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They should include antennas into the height or simply count to the roof. The spires over antennas bit is a little dull.



photo from gladisimo at skyscrapercity
http://www.skyscrapercity.com/showpo...7&postcount=12
http://www.skyscrapercity.com/showthread.php?t=465257
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  #12  
Old Posted Jul 26, 2010, 2:26 PM
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Originally Posted by HomrQT View Post
They should include antennas into the height or simply count to the roof. The spires over antennas bit is a little dull.



photo from gladisimo at skyscrapercity
http://www.skyscrapercity.com/showpo...7&postcount=12
http://www.skyscrapercity.com/showthread.php?t=465257
i agree i mean you do see the antennas and they are a visual part of the tower so they should be counted
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  #13  
Old Posted Jul 26, 2010, 3:06 PM
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Antennas are attachments and are not part of the structure, same goes for flagpoles and stuff.
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  #14  
Old Posted Jul 26, 2010, 3:10 PM
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Originally Posted by M II A II R II K View Post
Antennas are attachments and are not part of the structure, same goes for flagpoles and stuff.
true though the sears tower would not be the sears tower without its antenna's.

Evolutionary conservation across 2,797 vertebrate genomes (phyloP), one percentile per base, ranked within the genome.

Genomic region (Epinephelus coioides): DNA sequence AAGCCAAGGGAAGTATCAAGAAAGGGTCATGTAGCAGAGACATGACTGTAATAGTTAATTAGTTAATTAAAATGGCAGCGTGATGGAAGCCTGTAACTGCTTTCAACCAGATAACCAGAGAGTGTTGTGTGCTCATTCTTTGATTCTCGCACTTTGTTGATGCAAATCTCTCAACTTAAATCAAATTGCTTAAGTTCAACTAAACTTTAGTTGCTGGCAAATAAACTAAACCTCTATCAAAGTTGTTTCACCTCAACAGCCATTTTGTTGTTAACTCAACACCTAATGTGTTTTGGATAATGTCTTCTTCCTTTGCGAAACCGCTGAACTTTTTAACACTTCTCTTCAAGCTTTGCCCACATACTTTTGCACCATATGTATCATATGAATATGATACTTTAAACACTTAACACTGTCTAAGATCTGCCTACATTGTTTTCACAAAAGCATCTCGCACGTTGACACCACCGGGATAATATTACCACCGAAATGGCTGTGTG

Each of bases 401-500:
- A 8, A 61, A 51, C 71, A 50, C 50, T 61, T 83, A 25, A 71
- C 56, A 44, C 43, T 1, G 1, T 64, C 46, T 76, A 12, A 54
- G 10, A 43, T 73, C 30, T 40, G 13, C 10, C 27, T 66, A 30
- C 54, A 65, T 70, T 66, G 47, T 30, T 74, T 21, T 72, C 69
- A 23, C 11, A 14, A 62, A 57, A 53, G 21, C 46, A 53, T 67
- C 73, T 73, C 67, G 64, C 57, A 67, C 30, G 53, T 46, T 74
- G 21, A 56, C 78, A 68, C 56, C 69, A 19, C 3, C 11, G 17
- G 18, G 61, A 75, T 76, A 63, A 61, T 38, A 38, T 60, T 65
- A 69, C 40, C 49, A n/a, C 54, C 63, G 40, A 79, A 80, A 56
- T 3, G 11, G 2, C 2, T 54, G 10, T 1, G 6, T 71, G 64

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  #15  
Old Posted Jul 26, 2010, 5:33 PM
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Originally Posted by plinko View Post
Like I said, to me it's about the design intent. The antenna bases on Sears probably should count, but beyond that the antenna over the years has changed several times. It doesn't contribute overall to the architecture of the building. The Hancock, the old 2WTC, the Empire State, 4 Times Sq, 1 Shell Square are all similar for me.

If you changed out the spires on Petronas or Chrysler, it would dramatically alter the building's architecture.

Like I stated, I don't count all spires and I don't count any antennas.

In the case of New York, I look at it this way:

ESB: 1,250'
Chrysler: 1,046'
American International: 952'
Bank of America: 945'
40 Wall: 927'
Citicorp: 915'
Trump World: 861'
G.E.: 850'
Citispire: 814'
Chase Manhattan: 813'
4 Times Square: 809'
MetLife: 808'
Bloomberg: 806'
New York Times: +/- 800' (top of the parapet wall)

I realize that it doesn't create a clear cut system, but that's just how I see it. And for those that would argue with me about this, I guess the Chrysler Building isn't a supertall then and was never the tallest building in the world?
I generally agree (particularly with Petronas and Chrysler) except for this:

Quote:
The new 1WTC is also to the top of the spire.